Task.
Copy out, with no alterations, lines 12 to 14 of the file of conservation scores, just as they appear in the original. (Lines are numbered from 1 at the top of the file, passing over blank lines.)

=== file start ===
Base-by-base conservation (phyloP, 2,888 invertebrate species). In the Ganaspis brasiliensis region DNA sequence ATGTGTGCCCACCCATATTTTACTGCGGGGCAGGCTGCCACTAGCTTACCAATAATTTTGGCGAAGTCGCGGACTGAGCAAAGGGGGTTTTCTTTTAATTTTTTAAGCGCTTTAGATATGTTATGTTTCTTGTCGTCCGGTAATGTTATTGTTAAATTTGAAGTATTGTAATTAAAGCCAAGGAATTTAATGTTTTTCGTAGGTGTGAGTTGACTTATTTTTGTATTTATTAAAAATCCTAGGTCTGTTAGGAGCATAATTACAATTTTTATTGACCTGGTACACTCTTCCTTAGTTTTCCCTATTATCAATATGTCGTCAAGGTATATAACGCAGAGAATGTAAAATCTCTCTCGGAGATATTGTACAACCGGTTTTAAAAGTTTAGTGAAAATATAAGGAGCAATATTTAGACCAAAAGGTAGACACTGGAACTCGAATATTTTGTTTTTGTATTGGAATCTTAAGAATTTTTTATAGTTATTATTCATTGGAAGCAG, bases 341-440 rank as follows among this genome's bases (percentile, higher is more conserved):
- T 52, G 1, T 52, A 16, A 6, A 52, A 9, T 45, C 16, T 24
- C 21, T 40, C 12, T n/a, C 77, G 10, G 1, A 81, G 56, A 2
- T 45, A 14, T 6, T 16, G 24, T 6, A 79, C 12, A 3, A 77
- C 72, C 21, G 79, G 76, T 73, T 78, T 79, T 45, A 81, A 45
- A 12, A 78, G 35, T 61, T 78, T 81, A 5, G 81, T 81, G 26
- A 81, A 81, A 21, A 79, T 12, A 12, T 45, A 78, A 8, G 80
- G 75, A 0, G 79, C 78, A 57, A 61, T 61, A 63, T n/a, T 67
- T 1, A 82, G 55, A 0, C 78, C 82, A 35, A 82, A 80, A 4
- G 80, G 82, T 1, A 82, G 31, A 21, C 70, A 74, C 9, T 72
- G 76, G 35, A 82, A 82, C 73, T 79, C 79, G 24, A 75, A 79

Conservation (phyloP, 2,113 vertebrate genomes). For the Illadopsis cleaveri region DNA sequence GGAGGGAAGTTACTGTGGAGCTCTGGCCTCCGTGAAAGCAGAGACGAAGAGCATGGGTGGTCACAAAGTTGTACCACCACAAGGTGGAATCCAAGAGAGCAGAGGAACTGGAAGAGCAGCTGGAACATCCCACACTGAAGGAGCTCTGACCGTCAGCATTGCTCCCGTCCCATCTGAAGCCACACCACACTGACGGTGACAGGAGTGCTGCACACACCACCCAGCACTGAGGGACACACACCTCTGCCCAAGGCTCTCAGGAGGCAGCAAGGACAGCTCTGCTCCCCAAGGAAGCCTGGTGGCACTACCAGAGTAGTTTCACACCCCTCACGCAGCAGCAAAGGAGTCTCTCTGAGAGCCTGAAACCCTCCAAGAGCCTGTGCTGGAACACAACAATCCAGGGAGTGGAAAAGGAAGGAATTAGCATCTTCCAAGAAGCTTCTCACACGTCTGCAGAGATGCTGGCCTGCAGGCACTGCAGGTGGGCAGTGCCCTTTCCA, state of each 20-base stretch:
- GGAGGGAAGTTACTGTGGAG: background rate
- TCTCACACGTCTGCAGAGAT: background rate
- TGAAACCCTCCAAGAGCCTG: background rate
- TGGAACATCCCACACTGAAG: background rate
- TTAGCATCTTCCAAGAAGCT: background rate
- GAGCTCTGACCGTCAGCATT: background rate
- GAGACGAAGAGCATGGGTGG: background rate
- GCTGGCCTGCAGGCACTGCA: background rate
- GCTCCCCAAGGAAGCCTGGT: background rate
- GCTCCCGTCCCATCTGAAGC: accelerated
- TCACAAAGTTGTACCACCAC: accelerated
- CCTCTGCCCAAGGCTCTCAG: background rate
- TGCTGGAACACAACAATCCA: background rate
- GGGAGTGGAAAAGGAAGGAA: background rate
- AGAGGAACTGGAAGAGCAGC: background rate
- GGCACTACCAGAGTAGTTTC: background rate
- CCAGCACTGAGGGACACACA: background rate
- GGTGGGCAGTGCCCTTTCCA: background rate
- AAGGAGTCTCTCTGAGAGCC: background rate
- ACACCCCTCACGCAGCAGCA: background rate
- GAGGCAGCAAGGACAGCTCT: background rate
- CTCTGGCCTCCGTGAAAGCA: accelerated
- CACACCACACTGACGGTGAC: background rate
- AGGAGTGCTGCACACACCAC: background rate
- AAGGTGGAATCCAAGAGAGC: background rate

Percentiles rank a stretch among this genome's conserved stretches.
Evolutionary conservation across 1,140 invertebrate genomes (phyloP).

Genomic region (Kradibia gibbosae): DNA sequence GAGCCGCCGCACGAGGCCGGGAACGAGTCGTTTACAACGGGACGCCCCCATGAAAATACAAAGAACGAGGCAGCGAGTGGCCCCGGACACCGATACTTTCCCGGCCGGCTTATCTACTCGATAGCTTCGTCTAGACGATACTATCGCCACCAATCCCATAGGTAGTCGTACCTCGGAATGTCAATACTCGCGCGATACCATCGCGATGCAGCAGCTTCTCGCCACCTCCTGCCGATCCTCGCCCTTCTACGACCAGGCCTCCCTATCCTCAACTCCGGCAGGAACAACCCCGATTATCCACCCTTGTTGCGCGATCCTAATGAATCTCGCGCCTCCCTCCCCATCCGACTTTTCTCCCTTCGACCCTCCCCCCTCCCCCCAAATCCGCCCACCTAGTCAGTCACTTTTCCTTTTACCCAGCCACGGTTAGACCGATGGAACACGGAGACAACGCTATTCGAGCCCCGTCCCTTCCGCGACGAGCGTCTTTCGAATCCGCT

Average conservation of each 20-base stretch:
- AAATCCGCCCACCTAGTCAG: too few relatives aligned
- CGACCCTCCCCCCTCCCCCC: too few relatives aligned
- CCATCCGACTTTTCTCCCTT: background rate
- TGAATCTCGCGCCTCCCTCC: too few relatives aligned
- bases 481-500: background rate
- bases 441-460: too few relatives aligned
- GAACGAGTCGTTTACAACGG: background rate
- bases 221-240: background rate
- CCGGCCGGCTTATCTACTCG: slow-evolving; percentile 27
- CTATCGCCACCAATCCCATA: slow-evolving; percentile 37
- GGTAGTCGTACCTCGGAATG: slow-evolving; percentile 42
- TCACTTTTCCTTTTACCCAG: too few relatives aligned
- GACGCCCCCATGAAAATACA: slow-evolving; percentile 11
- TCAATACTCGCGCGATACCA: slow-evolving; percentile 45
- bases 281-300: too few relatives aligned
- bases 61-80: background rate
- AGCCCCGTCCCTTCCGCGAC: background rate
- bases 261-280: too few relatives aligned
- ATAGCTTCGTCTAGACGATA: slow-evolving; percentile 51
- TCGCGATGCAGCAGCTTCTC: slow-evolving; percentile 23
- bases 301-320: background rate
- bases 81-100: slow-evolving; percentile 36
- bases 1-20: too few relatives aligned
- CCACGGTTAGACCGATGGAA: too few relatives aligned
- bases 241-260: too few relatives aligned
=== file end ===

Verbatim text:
Conservation (phyloP, 2,113 vertebrate genomes). For the Illadopsis cleaveri region DNA sequence GGAGGGAAGTTACTGTGGAGCTCTGGCCTCCGTGAAAGCAGAGACGAAGAGCATGGGTGGTCACAAAGTTGTACCACCACAAGGTGGAATCCAAGAGAGCAGAGGAACTGGAAGAGCAGCTGGAACATCCCACACTGAAGGAGCTCTGACCGTCAGCATTGCTCCCGTCCCATCTGAAGCCACACCACACTGACGGTGACAGGAGTGCTGCACACACCACCCAGCACTGAGGGACACACACCTCTGCCCAAGGCTCTCAGGAGGCAGCAAGGACAGCTCTGCTCCCCAAGGAAGCCTGGTGGCACTACCAGAGTAGTTTCACACCCCTCACGCAGCAGCAAAGGAGTCTCTCTGAGAGCCTGAAACCCTCCAAGAGCCTGTGCTGGAACACAACAATCCAGGGAGTGGAAAAGGAAGGAATTAGCATCTTCCAAGAAGCTTCTCACACGTCTGCAGAGATGCTGGCCTGCAGGCACTGCAGGTGGGCAGTGCCCTTTCCA, state of each 20-base stretch:
- GGAGGGAAGTTACTGTGGAG: background rate
- TCTCACACGTCTGCAGAGAT: background rate